In the US, Chang faces charges of conspiracy to commit electronic fraud, financial security violations and money laundering, and could be jailed for up to 45 years if found guilty.

The South African minister said he had noted that the US submitted its extradition request weeks before Mozambique’s one.

After weighing the relevant facts and taking into account the criteria contained in both the extradition treaties between the US and South Africa, and the southern African SADC regional bloc agreement on extradition, he said he had decided to send Chang back home.

US Assistant Secretary of State, Tibor Nagy in March said he expected Pretoria to honour an extradition accord it signed in 1999. 

‘Seriousness of alleged offence’ –

South African Foreign Minister Lindiwe Sisulu had indicated in February, however, that Chang would be handed to Maputo because it would be “the easiest thing for everybody”.

In reaching his decision, Masutha said he had taken into consideration that the alleged offence was committed whilst Chang was a cabinet minister in Mozambique and also his preference to face trial in his native country. 

The minister said he also took into account the “seriousness of the alleged offence” and the “onerous debt for Mozambique as a result of the alleged fraud”.

In Mozambique, Chang stands accused of abuse of position and function, violation of budget law, fraud, embezzlement, receiving bribes, money laundering and criminal association.

The charges against Chang relate to loans taken out by the government in Maputo when he was head of treasury between 2005 and 2015.

An independent audit found that a quarter of the loan amount was illicitly diverted.

The US alleges at least $200 million of the loans was spent on bribes and kick-backs.

Mozambique has arrested several other suspects linked to the scandal, including the son of ex-president Armando Guebuza, and senior intelligence officials.

In January, three former Credit Suisse workers were arrested in London and charged with helping to create $2 billion in maritime projects as a front.

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Gabon’s president sacks vice president and forestry minister

The forestry ministry is now placed “under the direct authority” of the Prime Minister.

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Kevazingo gate: Gabon leader sacks vice president and forestry minister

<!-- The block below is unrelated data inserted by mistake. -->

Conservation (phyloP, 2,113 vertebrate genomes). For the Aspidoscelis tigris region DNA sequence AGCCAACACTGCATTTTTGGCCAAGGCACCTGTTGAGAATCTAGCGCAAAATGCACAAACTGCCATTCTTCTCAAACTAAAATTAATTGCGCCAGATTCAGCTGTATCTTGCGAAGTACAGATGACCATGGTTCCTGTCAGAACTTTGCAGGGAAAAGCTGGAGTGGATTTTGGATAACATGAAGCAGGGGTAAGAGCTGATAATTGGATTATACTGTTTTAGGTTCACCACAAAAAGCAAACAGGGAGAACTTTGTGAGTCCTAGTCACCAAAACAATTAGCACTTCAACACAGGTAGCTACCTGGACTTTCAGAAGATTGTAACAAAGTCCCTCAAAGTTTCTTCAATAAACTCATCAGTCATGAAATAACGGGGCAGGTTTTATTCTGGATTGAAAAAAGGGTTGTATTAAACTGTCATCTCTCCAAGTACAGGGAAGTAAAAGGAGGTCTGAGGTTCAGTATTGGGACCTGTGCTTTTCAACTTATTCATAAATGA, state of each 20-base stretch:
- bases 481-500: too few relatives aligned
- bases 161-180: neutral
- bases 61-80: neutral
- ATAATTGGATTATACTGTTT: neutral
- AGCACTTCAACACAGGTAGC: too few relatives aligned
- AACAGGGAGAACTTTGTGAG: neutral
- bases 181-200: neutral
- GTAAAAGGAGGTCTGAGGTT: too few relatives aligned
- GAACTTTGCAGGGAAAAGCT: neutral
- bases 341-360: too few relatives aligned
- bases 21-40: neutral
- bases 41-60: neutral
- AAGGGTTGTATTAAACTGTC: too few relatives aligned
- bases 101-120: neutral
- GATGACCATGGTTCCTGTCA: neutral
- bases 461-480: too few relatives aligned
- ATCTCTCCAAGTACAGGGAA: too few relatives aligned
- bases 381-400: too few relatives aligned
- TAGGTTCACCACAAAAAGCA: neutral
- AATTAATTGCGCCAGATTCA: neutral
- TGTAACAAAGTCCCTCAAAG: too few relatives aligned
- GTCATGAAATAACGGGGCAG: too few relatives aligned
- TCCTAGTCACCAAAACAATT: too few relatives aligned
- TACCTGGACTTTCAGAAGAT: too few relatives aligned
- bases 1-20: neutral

Gabonese President, Ali Bongo Ondimba. (Photo by LUDOVIC MARIN / AFP)

Gabon’s leader, Ali Bongo on Tuesday announced the dismissal of his Vice President and the Minister of Forests, in a move that comes amid a scandal over the smuggling of precious timber.

The president did not give a reason for the sackings of Vice President, Pierre Claver Maganga Moussavou and Forestry and Environment Minister Guy Bertrand Mapangou, in his statement late Tuesday.

No new minister was appointed to the forest and environment portfolio, which was placed “under the direct authority” of the Prime Minister.

There have been intensifying calls for Mapangou to resign in recent days in the press and from civil society groups in the aftermath of the theft of hundreds of seized containers of kevazingo, a rare wood considered sacred.

Nearly 5,000 cubic metres (177,000 cubic feet) of kevazingo worth some 7 million euros ($7.8 million) was found in two depots belonging to Chinese companies in the Libreville port of Owendo in February and March.

Several suspects were arrested, but 353 of the containers -which had been confiscated -mysteriously disappeared.

The wood had allegedly been loaded into containers bearing water and forestry ministry labels, falsely describing it as okoume -a kind of timber cleared for export.

Local media have called the scandal “kevazingogate”.

Earlier in May, the government said several top Gabonese officials had been suspended over suspected involvement in smuggling the precious timber.

Kevazingo is a rare central African wood that is prized in Asia, notably for sculpting into temple doorways, tea tables and meeting tables.

Gabon, three quarters of whose land mass is forested, last year banned the exploitation of kevazingo after illegal felling reached alarming proportions.

The industry is hugely important for the West African nation’s economy, supporting some 17,000 jobs, and is second only to the petroleum sector in terms of foreign earnings and accounts for 60 per cent of non-oil related GDP.